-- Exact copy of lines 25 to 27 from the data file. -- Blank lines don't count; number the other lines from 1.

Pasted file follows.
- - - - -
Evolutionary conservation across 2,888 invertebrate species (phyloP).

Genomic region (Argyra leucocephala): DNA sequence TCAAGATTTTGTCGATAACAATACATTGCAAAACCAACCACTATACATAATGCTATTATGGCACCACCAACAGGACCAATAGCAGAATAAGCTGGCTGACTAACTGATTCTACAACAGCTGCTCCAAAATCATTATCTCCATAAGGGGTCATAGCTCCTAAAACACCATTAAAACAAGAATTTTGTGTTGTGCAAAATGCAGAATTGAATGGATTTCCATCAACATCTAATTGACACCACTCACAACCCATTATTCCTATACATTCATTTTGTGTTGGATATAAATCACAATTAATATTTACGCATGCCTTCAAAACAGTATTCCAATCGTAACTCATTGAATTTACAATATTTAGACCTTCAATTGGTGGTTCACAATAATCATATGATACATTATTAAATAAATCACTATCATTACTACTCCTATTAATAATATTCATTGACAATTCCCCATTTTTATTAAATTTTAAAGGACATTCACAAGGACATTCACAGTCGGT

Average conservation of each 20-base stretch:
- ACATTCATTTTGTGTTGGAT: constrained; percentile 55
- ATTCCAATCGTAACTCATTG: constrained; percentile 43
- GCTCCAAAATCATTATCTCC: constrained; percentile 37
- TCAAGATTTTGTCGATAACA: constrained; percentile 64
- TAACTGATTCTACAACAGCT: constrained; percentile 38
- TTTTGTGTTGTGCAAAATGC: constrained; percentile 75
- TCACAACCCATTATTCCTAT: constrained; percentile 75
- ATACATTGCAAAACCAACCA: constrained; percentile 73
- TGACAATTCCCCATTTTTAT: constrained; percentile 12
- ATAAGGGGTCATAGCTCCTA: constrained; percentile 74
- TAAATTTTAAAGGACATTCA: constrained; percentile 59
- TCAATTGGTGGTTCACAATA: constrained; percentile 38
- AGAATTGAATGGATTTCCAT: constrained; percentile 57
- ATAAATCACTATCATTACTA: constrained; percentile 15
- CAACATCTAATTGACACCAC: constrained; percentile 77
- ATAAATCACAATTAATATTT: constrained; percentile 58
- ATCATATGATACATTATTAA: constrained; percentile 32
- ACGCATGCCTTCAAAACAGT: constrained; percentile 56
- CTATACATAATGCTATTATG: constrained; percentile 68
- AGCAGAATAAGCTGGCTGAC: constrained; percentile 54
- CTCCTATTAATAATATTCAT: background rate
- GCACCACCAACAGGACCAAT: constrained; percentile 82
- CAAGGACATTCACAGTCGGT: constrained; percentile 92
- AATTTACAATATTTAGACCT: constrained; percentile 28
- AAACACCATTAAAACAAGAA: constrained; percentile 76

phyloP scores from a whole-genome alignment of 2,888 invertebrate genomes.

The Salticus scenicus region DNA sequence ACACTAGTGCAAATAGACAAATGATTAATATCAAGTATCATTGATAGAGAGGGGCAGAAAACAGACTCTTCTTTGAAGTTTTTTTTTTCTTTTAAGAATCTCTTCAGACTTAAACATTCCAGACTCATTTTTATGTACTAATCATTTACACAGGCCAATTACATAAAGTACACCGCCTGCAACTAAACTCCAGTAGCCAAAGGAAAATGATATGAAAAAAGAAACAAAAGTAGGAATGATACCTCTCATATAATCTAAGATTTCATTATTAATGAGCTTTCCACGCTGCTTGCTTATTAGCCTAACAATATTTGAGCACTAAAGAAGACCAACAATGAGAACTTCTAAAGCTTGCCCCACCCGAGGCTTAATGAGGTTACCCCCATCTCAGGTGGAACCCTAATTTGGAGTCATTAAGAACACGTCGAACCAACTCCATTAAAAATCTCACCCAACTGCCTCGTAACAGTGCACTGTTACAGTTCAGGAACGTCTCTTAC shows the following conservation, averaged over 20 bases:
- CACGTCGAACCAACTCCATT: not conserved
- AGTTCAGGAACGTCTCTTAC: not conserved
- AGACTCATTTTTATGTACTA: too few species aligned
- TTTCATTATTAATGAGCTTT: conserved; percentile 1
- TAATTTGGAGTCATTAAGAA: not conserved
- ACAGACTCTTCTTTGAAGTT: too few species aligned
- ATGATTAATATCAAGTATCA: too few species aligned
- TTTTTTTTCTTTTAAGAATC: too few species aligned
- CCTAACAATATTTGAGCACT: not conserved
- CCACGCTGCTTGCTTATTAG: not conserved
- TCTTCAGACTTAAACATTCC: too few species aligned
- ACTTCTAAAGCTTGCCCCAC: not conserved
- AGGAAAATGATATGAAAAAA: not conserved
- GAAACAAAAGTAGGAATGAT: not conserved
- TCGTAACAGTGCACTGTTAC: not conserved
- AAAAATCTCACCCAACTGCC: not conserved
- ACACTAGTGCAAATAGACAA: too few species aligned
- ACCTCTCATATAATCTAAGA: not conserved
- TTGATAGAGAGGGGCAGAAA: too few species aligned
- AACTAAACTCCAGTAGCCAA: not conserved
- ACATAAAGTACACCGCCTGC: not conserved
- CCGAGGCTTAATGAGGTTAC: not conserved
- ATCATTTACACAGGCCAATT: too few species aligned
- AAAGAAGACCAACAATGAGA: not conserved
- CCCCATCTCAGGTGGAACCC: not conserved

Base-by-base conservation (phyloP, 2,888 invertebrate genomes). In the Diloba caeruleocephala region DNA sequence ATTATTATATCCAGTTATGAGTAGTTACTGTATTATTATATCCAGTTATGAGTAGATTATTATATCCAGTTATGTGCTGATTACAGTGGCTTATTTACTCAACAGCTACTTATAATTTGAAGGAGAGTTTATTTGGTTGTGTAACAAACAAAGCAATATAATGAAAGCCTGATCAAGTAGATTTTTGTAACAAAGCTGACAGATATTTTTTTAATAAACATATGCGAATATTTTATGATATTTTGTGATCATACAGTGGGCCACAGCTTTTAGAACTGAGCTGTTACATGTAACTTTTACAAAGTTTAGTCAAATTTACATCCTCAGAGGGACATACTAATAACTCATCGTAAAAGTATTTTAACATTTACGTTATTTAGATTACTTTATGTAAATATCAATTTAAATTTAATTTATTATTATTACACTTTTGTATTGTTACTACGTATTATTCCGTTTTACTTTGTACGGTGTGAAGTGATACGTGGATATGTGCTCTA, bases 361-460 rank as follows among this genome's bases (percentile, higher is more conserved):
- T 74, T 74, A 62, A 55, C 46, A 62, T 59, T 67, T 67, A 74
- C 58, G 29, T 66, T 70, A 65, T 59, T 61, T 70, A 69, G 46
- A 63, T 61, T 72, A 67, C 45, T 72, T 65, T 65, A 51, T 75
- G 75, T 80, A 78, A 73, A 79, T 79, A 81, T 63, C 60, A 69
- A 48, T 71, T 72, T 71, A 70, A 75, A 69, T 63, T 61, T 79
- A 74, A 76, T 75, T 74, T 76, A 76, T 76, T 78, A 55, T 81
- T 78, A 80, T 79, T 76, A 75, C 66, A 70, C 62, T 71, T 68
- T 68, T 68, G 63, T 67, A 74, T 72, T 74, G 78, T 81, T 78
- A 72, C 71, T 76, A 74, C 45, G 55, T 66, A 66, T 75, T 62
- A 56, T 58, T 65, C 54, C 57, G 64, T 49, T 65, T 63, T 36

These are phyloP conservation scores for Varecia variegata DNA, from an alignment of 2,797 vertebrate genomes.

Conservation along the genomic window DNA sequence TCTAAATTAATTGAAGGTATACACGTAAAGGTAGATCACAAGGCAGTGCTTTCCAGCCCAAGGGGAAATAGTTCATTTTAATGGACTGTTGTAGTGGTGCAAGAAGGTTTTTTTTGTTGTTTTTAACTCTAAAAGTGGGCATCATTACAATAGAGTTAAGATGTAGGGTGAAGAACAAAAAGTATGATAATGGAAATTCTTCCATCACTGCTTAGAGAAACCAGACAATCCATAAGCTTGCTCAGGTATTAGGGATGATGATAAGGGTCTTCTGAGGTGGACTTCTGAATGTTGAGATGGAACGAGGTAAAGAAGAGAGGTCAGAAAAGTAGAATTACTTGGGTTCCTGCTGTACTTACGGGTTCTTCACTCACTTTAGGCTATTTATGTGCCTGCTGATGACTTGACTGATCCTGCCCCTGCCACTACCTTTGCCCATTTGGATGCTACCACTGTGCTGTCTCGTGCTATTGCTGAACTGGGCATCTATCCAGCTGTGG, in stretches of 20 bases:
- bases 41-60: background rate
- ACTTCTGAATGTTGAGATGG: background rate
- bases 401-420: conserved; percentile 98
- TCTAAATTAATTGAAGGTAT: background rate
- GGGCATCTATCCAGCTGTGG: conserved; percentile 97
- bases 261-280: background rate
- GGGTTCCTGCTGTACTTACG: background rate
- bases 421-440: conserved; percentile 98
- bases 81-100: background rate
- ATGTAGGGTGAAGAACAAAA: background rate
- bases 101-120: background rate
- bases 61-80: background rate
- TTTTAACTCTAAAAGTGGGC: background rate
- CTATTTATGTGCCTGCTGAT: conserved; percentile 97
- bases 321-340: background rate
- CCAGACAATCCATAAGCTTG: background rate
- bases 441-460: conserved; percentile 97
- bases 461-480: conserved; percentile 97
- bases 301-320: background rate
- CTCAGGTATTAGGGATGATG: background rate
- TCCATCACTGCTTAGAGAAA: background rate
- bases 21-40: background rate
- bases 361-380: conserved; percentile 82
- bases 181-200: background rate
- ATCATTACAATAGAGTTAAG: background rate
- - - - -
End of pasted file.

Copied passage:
- GCACCACCAACAGGACCAAT: constrained; percentile 82
- CAAGGACATTCACAGTCGGT: constrained; percentile 92
- AATTTACAATATTTAGACCT: constrained; percentile 28